Embedded Deep Link
A URL can be generated from another App that sends filter criteria into PowerBI.com. Send Filters via the syntax below:
URL?filter=Table/Field eq ‘value‘
This URL can be generated programmatically to send a user into Power BI based on the context of the source system. For example, a user has Customer “ACME” open in Dynamics. With a Deep Link, they can be sent into PowerBI.com to review analytics for ACME.
URL?filter=Customers/CustomerName eq ‘ACME‘
Deep Links are also useful to link between two Power BI Reports.
Subscriptions will send an email screenshot of a Report and a link back to the Report. Subscriptions cannot be set to a specific bookmark, only the original published report design. For a good subscription experience, concepts such as Date ranges need to be Relative date slicers or relative DAX expressions.
Power Automate enables additional options to Export the Power BI report to a file and uses additional Flow steps to save or send the file. Power Automate will eventually support bookmarks and advanced security options. This feature requires a Premium subscription (including the new Premium Per User option).
More options are available with Power Automate versus the standard Subscription button.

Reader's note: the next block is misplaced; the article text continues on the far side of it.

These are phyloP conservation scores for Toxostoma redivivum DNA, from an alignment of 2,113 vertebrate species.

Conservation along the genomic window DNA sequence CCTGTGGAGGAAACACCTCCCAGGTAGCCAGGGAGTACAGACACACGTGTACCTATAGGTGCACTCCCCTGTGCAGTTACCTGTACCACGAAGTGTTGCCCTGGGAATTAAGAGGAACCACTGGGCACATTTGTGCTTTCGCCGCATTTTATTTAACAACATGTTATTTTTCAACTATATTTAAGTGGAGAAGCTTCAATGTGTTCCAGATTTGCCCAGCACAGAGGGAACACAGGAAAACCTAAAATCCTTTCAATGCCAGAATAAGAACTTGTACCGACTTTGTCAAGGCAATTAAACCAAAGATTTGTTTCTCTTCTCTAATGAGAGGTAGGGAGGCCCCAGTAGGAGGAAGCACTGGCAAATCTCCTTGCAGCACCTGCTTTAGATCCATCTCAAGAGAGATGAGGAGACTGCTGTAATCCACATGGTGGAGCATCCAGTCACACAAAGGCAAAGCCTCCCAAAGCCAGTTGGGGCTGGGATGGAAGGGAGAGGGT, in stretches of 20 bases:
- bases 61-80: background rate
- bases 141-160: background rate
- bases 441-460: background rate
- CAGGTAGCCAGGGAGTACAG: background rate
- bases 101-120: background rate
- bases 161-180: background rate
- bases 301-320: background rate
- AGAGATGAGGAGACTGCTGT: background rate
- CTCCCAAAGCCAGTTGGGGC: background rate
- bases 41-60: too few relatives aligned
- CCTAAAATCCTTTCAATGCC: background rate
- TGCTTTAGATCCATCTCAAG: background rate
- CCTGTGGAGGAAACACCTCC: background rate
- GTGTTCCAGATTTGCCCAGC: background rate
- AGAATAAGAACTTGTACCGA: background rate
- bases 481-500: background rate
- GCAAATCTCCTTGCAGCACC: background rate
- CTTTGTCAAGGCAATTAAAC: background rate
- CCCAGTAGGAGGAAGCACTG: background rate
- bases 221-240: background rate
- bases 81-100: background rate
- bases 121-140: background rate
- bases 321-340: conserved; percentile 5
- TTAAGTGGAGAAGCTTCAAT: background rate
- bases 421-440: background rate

The Embedded API is what most users are envisioning for retrieving a Power BI Report inside another business application. Support for applications vary; the tools are dependent on the platform development teams and how they’ve implemented the API.
Below are some key points about using the Embedded API in various Microsoft applications.
SharePoint has one of the easiest API interfaces. Add a Power BI web part and specify the URL of the Report.
A Power BI Report or App can be easily embedded as a tab in a Teams Channel.
Additionally, the entire PowerBI.com experience can be embedded into Teams as a web App.
Dynamics 365 Finance and Operations
Finance and Operations uses a few different “Embedding” options. The core technologies are covered above in this post; it’s confusing how the different components are surfaced in F&O.
F&O has “Analytical Workspaces” which fall under the category of the Power BI Embedded Service. Any user can access these Reports because Microsoft is including the service costs in the F&O licensing. However, the Embedded Service has significantly different development and deployment requirements compared to PowerBI.com. Because of the additional costs and complexity, consider Analytical Workspaces as a “built-in reporting tool”, not “free Power BI”.